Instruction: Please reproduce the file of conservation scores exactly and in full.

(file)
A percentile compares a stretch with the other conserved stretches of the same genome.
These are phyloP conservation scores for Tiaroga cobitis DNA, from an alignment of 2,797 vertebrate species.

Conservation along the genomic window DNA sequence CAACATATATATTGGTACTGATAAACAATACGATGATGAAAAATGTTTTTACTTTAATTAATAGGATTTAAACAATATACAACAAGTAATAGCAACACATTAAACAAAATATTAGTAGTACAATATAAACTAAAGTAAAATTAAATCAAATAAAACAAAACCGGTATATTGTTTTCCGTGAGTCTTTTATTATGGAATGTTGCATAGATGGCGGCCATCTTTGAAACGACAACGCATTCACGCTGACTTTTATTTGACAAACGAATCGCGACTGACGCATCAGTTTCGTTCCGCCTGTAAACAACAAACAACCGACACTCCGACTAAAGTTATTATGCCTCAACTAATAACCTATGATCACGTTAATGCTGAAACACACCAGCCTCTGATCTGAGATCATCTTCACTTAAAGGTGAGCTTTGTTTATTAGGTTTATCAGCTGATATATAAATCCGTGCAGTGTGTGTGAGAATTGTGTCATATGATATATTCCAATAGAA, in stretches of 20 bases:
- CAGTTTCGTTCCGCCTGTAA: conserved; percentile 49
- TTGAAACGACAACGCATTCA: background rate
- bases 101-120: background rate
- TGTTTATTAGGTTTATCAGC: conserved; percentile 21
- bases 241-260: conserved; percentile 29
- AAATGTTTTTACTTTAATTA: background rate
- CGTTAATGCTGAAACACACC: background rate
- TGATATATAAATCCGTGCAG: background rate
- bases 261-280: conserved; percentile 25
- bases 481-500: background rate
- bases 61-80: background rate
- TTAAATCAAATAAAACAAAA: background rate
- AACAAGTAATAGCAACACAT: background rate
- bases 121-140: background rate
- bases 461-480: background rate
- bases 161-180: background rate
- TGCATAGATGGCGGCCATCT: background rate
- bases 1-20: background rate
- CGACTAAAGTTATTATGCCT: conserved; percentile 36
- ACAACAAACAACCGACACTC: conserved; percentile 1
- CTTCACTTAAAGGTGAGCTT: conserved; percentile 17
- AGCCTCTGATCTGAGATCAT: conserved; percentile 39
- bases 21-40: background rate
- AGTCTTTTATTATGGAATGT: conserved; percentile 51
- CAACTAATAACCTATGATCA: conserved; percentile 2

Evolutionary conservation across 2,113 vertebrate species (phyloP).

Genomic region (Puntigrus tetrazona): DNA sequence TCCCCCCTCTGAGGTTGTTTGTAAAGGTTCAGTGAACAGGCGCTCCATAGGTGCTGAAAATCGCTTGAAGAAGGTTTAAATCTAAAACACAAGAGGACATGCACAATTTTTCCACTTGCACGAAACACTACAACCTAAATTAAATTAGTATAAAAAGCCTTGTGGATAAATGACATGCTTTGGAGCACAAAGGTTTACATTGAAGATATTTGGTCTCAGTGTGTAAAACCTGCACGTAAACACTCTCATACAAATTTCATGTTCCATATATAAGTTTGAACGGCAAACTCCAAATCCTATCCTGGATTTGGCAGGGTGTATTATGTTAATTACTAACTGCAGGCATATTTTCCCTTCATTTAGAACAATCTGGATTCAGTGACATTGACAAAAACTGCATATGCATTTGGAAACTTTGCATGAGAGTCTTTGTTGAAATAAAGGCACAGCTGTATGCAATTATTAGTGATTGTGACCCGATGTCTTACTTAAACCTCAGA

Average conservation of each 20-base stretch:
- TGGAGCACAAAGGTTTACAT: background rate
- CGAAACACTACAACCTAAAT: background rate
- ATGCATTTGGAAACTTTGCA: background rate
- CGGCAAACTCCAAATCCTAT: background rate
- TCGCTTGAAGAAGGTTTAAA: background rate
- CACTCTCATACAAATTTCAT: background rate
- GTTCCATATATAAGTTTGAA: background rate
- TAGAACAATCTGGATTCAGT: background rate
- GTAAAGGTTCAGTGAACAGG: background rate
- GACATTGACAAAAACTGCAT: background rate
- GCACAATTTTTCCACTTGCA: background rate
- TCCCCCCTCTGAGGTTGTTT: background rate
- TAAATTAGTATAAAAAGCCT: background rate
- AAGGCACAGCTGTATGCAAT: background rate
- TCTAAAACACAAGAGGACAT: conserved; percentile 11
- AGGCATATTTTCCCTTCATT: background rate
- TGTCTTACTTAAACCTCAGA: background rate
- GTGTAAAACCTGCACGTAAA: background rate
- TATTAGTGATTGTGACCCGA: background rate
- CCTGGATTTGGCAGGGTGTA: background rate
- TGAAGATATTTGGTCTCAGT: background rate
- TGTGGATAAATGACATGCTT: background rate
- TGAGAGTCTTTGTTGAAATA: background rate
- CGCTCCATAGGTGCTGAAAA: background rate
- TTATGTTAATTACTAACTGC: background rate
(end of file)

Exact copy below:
A percentile compares a stretch with the other conserved stretches of the same genome.
These are phyloP conservation scores for Tiaroga cobitis DNA, from an alignment of 2,797 vertebrate species.

Conservation along the genomic window DNA sequence CAACATATATATTGGTACTGATAAACAATACGATGATGAAAAATGTTTTTACTTTAATTAATAGGATTTAAACAATATACAACAAGTAATAGCAACACATTAAACAAAATATTAGTAGTACAATATAAACTAAAGTAAAATTAAATCAAATAAAACAAAACCGGTATATTGTTTTCCGTGAGTCTTTTATTATGGAATGTTGCATAGATGGCGGCCATCTTTGAAACGACAACGCATTCACGCTGACTTTTATTTGACAAACGAATCGCGACTGACGCATCAGTTTCGTTCCGCCTGTAAACAACAAACAACCGACACTCCGACTAAAGTTATTATGCCTCAACTAATAACCTATGATCACGTTAATGCTGAAACACACCAGCCTCTGATCTGAGATCATCTTCACTTAAAGGTGAGCTTTGTTTATTAGGTTTATCAGCTGATATATAAATCCGTGCAGTGTGTGTGAGAATTGTGTCATATGATATATTCCAATAGAA, in stretches of 20 bases:
- CAGTTTCGTTCCGCCTGTAA: conserved; percentile 49
- TTGAAACGACAACGCATTCA: background rate
- bases 101-120: background rate
- TGTTTATTAGGTTTATCAGC: conserved; percentile 21
- bases 241-260: conserved; percentile 29
- AAATGTTTTTACTTTAATTA: background rate
- CGTTAATGCTGAAACACACC: background rate
- TGATATATAAATCCGTGCAG: background rate
- bases 261-280: conserved; percentile 25
- bases 481-500: background rate
- bases 61-80: background rate
- TTAAATCAAATAAAACAAAA: background rate
- AACAAGTAATAGCAACACAT: background rate
- bases 121-140: background rate
- bases 461-480: background rate
- bases 161-180: background rate
- TGCATAGATGGCGGCCATCT: background rate
- bases 1-20: background rate
- CGACTAAAGTTATTATGCCT: conserved; percentile 36
- ACAACAAACAACCGACACTC: conserved; percentile 1
- CTTCACTTAAAGGTGAGCTT: conserved; percentile 17
- AGCCTCTGATCTGAGATCAT: conserved; percentile 39
- bases 21-40: background rate
- AGTCTTTTATTATGGAATGT: conserved; percentile 51
- CAACTAATAACCTATGATCA: conserved; percentile 2

Evolutionary conservation across 2,113 vertebrate species (phyloP).

Genomic region (Puntigrus tetrazona): DNA sequence TCCCCCCTCTGAGGTTGTTTGTAAAGGTTCAGTGAACAGGCGCTCCATAGGTGCTGAAAATCGCTTGAAGAAGGTTTAAATCTAAAACACAAGAGGACATGCACAATTTTTCCACTTGCACGAAACACTACAACCTAAATTAAATTAGTATAAAAAGCCTTGTGGATAAATGACATGCTTTGGAGCACAAAGGTTTACATTGAAGATATTTGGTCTCAGTGTGTAAAACCTGCACGTAAACACTCTCATACAAATTTCATGTTCCATATATAAGTTTGAACGGCAAACTCCAAATCCTATCCTGGATTTGGCAGGGTGTATTATGTTAATTACTAACTGCAGGCATATTTTCCCTTCATTTAGAACAATCTGGATTCAGTGACATTGACAAAAACTGCATATGCATTTGGAAACTTTGCATGAGAGTCTTTGTTGAAATAAAGGCACAGCTGTATGCAATTATTAGTGATTGTGACCCGATGTCTTACTTAAACCTCAGA

Average conservation of each 20-base stretch:
- TGGAGCACAAAGGTTTACAT: background rate
- CGAAACACTACAACCTAAAT: background rate
- ATGCATTTGGAAACTTTGCA: background rate
- CGGCAAACTCCAAATCCTAT: background rate
- TCGCTTGAAGAAGGTTTAAA: background rate
- CACTCTCATACAAATTTCAT: background rate
- GTTCCATATATAAGTTTGAA: background rate
- TAGAACAATCTGGATTCAGT: background rate
- GTAAAGGTTCAGTGAACAGG: background rate
- GACATTGACAAAAACTGCAT: background rate
- GCACAATTTTTCCACTTGCA: background rate
- TCCCCCCTCTGAGGTTGTTT: background rate
- TAAATTAGTATAAAAAGCCT: background rate
- AAGGCACAGCTGTATGCAAT: background rate
- TCTAAAACACAAGAGGACAT: conserved; percentile 11
- AGGCATATTTTCCCTTCATT: background rate
- TGTCTTACTTAAACCTCAGA: background rate
- GTGTAAAACCTGCACGTAAA: background rate
- TATTAGTGATTGTGACCCGA: background rate
- CCTGGATTTGGCAGGGTGTA: background rate
- TGAAGATATTTGGTCTCAGT: background rate
- TGTGGATAAATGACATGCTT: background rate
- TGAGAGTCTTTGTTGAAATA: background rate
- CGCTCCATAGGTGCTGAAAA: background rate
- TTATGTTAATTACTAACTGC: background rate